Week of HORROR Fest

Fall break starts this Friday for me, and I will be staying in the dorm for the next week for work and what-not. During that time I will be catching up on a genre that has so far managed to elude me: Horror. I recently learned from a friend that he’s planning on seeing the following films this October, and the timing couldn’t be better. We’re focusing more on classic horror, including some thrillers and creature films. I hope to write up quick reviews each day (we’re planning on three a day at present) and posting them here.

Here’s the list:

  • Psycho
  • Dracula
  • Phantom of the Opera
  • Frankenstein
  • Bride of Frankenstein
  • Creature from the Black Lagoon
  • The Mummy
  • The Wolf Man
  • House on Haunted Hill
  • House of Wax
  • The Invisible Man
  • The Last Man on Earth

What classics are we missing that HAVE to be on the list?

The Goonies

The Goonies
Directed By: Richard Donner
Starring: Sean Astin / Jeff Cohen / Corey Feldman / Jonathan Ke Quan / Josh Brolin

So I watched The Goonies last night (For the first time) Yes, I had never seen it before. I know, I know, how could I have missed such an instant classic, yada yada yada.

As I was telling a friend earlier, The Goonies grabbed my soul. From the start of the film and throughout their fantastic adventure, I was a Goonie.

I love how many actors in this film will become popular actors in the near future. They go on to such classics as Rudy, Stand By Me, The Fugitive, No Country for Old Men, The Lord of the Rings, The Matrix, and the upcoming W., to name a few.

For a film that I initially thought was going to be a cheesy 80’s cult favorite, it was put together really well. For example, the editing of the opening scene with the Fratelli’s was really good. Not to mention the amazingly moody atmosphere. The Goonies walks a fine line between realism and children’s fantasy and succeeds admirably. It was a very evocative and nostalgic experience for me.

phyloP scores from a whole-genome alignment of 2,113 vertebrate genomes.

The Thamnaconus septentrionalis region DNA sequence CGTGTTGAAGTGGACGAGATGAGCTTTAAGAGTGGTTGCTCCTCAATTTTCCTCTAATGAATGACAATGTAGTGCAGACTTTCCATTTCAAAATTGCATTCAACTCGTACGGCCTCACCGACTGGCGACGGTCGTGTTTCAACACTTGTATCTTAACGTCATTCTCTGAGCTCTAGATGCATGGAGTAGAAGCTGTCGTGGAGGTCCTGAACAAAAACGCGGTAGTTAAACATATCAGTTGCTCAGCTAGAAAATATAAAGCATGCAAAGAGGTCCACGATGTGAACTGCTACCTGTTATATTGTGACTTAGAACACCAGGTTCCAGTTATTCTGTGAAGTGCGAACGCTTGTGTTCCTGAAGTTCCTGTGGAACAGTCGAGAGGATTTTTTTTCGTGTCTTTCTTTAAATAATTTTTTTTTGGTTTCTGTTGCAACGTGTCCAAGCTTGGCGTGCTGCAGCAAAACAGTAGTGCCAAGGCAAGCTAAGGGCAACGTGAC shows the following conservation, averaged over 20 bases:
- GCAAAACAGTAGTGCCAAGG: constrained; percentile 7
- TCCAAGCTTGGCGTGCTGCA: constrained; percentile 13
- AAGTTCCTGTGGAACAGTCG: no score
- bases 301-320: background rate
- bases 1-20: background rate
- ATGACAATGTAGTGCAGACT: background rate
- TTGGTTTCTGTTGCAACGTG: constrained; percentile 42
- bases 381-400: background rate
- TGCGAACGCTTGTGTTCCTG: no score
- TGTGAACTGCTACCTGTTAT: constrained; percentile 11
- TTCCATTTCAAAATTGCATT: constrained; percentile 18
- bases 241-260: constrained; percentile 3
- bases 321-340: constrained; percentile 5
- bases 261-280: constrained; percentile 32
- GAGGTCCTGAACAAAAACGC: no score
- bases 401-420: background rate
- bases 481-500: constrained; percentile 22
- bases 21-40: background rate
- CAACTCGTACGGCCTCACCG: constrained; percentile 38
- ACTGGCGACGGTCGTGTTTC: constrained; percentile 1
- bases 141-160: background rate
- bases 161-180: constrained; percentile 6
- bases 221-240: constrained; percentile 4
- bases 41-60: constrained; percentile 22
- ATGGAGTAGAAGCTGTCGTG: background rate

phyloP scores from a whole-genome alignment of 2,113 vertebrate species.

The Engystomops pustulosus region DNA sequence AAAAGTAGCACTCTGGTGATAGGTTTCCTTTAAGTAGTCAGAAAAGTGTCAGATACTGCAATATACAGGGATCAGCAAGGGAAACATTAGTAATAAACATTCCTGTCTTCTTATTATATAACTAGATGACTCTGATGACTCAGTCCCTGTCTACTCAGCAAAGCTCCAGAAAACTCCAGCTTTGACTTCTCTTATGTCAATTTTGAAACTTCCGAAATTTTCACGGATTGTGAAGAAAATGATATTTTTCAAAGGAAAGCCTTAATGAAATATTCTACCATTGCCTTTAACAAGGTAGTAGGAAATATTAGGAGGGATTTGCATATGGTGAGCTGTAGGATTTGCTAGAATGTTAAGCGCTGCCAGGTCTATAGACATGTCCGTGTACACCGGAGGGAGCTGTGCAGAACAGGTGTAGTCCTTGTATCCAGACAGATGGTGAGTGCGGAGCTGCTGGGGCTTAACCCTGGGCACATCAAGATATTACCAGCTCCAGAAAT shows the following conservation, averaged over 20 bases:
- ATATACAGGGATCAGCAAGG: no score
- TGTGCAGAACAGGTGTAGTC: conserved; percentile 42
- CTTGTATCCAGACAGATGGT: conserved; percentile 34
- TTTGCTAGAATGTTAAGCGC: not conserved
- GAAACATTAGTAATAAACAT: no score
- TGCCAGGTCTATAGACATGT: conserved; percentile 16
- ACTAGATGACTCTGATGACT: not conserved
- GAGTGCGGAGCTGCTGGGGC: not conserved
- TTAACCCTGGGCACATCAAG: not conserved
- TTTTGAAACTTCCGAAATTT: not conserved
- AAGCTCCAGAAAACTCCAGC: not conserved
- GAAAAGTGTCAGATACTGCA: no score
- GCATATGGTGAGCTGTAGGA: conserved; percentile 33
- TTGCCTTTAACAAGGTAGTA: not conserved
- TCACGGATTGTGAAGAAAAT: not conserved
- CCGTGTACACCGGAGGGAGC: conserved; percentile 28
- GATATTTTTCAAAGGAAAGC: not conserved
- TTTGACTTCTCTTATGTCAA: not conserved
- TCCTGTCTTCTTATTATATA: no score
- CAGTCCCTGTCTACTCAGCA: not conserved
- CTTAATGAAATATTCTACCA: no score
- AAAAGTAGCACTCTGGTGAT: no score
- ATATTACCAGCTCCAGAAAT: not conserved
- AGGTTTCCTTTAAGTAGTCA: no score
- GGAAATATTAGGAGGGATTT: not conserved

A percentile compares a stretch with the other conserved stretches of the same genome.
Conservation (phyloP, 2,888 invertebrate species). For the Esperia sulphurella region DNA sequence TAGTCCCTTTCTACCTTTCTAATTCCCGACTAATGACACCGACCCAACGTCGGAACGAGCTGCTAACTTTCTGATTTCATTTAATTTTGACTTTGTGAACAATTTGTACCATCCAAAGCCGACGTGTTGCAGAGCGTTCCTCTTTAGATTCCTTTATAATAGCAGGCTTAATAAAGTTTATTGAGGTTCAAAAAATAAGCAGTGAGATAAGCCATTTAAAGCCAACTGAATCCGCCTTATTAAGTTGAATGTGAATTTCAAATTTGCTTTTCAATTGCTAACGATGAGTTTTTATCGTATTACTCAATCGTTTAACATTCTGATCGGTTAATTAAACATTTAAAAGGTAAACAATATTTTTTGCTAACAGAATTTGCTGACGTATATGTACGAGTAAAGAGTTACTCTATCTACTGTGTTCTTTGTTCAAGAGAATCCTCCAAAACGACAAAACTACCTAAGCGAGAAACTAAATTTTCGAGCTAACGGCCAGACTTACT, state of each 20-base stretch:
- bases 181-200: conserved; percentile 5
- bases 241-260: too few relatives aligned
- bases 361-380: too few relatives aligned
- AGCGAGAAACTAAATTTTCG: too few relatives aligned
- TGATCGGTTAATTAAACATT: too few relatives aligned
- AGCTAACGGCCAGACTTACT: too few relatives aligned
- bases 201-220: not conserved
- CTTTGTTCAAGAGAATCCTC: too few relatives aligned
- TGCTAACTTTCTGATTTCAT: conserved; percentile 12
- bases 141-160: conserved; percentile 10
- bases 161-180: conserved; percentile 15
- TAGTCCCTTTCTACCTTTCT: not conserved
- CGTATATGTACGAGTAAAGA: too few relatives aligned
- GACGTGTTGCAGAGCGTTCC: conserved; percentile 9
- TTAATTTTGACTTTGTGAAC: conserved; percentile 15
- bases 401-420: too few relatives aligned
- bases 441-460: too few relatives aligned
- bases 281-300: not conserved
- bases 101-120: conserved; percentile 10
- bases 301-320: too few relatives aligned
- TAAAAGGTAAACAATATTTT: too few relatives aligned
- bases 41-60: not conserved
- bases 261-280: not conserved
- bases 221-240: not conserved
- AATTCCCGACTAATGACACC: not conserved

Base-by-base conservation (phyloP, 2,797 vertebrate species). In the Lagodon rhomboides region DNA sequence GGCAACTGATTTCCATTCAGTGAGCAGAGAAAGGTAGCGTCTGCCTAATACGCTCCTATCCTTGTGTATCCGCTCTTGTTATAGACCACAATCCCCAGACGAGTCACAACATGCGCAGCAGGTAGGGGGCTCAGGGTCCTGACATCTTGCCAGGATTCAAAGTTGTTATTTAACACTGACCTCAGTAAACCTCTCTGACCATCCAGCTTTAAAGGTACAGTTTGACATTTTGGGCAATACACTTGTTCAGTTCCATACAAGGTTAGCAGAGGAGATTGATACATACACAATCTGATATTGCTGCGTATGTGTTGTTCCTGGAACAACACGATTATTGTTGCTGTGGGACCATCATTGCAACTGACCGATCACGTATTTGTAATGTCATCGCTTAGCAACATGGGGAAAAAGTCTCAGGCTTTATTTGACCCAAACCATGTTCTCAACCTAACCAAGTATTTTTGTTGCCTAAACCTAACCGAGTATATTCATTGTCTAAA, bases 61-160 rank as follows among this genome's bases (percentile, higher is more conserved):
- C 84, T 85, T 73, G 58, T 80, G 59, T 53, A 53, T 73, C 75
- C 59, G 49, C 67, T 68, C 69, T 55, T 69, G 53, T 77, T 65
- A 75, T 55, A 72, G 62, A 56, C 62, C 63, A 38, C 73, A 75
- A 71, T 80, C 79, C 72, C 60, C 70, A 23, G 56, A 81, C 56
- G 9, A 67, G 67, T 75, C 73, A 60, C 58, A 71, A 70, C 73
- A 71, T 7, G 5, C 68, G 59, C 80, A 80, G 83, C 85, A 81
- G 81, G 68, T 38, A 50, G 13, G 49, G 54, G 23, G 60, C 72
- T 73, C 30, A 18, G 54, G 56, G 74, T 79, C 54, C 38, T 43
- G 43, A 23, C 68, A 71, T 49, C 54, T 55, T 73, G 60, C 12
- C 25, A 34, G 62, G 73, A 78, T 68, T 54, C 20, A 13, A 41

One of the coolest parts of the film for me was when a clip from the beginning of The Sea Hawk was shown, but the music played during the scene was actually from The Adventures of Don Juan, another Errol Flynn film. It was almost as cool as seeing a scene from The Three Musketeers in Singin’ the Rain. So with that rabbit-trail out of the way…

If you haven’t seen The Goonies, rent it, watch it, love it. Regardless of your age you may come away with an awesome experience.

AFI: All About Eve

All About Eve (1950)
Directed By: Joseph L. Mankiewicz
Starring: Bette Davis / Anne Baxter

Another AFI film off the list. Watching All About Eve, lots of things I’d heard over the years clicked and made sense. I heard the classic line, “Fasten your seatbelts, it’s going to be a bumpy night” I finally saw a Mankiewicz film, who I’d heard about for quite some time (Although I may have seen The Virginian) And last but not least, I realized why All About Eve was listed AFI’s Heroes & Villians list, and deservedly so.

Anne Baxter put in a near-perfect performance as the title character, playing Eve with just the right amount of subtlety and charisma. I also really liked Bette Davis in the role of Margo Channing. I was reminded of Gloria Swanson’s chilling performance as Norma Desmond in Sunset Blvd. Both characters are obsessed with their own stardom and have a desire to control their surroundings. (Both films also have similar beginnings as well) Ironically, both films were released in the same year.

For a film that relies predominantly on dialogue between the many characters to tell the story,  I was surprisingly engaged throughout. This is proof that you don’t need action to tell an entertaining story.

All About Eve also has another ending that I really liked and fit the story perfectly in a circular manner. This is definitely a film worth watching.